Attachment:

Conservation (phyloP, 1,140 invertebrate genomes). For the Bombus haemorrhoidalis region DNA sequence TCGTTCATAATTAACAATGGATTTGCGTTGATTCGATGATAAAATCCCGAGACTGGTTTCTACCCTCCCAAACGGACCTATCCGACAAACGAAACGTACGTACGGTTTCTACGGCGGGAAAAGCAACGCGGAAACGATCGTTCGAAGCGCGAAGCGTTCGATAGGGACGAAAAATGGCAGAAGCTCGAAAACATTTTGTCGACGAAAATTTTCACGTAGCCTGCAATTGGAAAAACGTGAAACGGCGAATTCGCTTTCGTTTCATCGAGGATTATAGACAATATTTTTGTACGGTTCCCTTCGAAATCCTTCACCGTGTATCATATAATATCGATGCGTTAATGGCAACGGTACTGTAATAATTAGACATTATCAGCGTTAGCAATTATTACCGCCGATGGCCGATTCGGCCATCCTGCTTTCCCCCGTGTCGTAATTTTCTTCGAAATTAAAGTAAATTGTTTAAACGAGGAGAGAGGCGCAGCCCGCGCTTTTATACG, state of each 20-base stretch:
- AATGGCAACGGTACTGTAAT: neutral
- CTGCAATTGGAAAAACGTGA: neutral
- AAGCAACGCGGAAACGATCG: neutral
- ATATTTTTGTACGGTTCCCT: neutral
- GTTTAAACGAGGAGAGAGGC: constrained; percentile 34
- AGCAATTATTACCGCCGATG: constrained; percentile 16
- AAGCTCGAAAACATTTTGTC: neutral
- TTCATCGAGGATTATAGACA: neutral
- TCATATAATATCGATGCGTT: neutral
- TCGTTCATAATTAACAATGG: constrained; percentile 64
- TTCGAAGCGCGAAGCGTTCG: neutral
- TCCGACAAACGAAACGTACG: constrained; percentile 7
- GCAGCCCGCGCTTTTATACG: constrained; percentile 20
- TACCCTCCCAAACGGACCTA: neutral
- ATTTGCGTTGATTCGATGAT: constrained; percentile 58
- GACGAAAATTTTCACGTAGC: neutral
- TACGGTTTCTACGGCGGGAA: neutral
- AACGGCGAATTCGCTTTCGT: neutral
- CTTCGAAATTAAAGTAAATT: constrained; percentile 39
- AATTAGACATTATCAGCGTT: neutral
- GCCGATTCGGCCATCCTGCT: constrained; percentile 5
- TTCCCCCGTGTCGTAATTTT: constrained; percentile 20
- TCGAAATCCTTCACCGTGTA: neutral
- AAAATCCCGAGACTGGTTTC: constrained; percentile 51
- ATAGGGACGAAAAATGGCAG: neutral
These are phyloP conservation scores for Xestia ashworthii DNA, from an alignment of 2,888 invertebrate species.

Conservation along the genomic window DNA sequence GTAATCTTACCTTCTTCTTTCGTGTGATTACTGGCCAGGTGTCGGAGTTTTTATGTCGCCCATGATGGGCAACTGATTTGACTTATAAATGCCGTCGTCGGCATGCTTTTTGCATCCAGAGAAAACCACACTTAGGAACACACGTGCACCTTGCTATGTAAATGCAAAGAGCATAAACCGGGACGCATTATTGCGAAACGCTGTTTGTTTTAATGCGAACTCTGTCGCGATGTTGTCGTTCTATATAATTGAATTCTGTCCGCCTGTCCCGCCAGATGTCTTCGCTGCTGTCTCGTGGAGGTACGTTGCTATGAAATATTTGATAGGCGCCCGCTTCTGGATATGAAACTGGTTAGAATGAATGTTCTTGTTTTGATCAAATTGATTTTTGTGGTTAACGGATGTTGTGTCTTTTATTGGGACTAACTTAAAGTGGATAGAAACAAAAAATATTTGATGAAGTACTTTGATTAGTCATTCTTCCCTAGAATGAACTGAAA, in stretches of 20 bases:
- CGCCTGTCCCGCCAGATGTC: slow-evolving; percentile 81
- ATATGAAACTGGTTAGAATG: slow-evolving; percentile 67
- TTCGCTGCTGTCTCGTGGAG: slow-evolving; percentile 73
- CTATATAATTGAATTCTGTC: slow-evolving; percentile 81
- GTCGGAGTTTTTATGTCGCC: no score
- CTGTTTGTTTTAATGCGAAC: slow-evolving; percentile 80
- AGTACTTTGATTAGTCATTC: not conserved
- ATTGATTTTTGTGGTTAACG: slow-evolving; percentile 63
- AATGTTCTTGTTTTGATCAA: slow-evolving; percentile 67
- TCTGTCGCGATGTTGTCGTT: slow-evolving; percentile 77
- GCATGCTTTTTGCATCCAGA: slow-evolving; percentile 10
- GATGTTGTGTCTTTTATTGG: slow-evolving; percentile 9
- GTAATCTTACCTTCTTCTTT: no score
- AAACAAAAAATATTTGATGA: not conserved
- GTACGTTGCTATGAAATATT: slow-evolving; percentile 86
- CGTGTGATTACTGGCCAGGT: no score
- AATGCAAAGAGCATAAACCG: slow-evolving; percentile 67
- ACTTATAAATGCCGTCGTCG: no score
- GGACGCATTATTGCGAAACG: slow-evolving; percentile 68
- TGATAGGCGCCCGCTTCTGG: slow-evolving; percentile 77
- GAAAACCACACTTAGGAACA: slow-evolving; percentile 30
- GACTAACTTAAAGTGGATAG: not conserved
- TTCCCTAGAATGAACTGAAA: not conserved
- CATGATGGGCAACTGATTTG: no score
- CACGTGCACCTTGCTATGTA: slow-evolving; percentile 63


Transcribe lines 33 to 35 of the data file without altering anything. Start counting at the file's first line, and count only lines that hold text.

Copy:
- GTCGGAGTTTTTATGTCGCC: no score
- CTGTTTGTTTTAATGCGAAC: slow-evolving; percentile 80
- AGTACTTTGATTAGTCATTC: not conserved